P.E. and D.R. Peareson, for appellees. — 1. Admitting, for the sake of the argument, that the guaranty was not a continuing one, all that Mrs. Blakely could claim was that her obligation to pay $1500 for Phipps should be credited with the amounts paid by him from January 28, 1891, the date of her contract with Willis Bro., to October 1, 1891, the date on which her contract matured. Payments made by Phipps before the guaranty was made, and after it was ended, fall under the general rules of the appropriation of payments. 9 Am. and Eng. Encyc. Law, 68, sec. 2; 1 Wait Acts. and Defs., 582; Lemourieux v. Hewitt, 5 Wend., 308; Tiedman Com. Paper, sec. 415.
2. The account of Phipps to the extent of $1500, up to October 1, less payments made up to that date, and after January 28, 1891, being secured by Mrs. Blakeley's guaranty, and the balance of his account being unsecured, any payments not applied to any particular account by either debtor or creditor should be applied by the court to the unsecured balance, and not to the secured debt. Taylor v. Coleman, 20 Tex. 778; Field v. Holland, 6 Cranch, 28; Stamford Bank v. Benedict, 15 Conn. 438-45; 1 Am. Leading Cases, 284-7; Burks v. Albert, 4 J.J. Marsh, 97; 14 Am. Dec. 694, note; 18 Am. and Eng. Encyc. Law, 251; Johnson's Appeal, 37 Pa. St., 274.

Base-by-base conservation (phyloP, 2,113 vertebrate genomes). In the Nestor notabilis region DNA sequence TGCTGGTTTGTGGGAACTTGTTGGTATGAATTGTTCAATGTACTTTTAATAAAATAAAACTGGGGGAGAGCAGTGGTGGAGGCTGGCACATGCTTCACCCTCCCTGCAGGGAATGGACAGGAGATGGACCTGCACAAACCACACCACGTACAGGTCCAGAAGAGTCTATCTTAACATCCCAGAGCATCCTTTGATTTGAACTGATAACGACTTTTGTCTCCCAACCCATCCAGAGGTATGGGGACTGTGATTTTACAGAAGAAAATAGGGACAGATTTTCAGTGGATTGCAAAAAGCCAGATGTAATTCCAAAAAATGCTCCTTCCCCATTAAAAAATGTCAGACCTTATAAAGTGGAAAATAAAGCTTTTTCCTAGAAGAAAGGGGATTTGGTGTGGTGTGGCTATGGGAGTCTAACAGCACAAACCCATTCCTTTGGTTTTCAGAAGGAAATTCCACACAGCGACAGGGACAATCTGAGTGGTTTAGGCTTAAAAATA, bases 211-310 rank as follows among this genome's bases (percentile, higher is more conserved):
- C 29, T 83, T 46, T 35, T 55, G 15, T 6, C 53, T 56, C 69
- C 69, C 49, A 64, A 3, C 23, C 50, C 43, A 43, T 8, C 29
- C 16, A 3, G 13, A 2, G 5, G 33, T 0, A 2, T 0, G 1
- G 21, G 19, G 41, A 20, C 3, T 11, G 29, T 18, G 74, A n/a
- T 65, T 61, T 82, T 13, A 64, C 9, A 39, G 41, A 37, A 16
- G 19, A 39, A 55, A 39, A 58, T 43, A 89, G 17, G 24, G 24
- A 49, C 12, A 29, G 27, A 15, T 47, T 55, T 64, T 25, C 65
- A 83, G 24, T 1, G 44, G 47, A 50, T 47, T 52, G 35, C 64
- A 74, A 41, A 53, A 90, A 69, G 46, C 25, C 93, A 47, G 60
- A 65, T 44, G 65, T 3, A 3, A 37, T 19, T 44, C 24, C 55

3. Inasmuch as Mrs. Blakely's answer alleges payment by Phipps in general terms, and before October 1, 1891, she can not claim the appropriation for her benefit of payments made in cotton after October 1, 1891, unless it appears that either the debtor or creditor directed such application. Rev. Stats., art. 1266; Hamburg v. Wood, 66 Tex. 175.
4. Construing Mrs. Blakely's guarantee according to the accepted rule that such instruments are to be construed against the guarantor, and liberally to promote trade, it is a continuing guaranty. Davis v. Wells, 104 U.S. 169; Drummond v. Prestman, 12 Wheaton, 519; Lawrence v. McAlmont, 2 Howard, 450, 451; Scott v. Myatt, 24 Ala. 489; Gardner v. Watson, 76 Tex. 27-30; Douglas v. Reynolds, 7 Peters, 113; Lawrence v. McAlmont, 2 Howard, 450; Lowe v. Beckwith, 14 B. Mon., 184.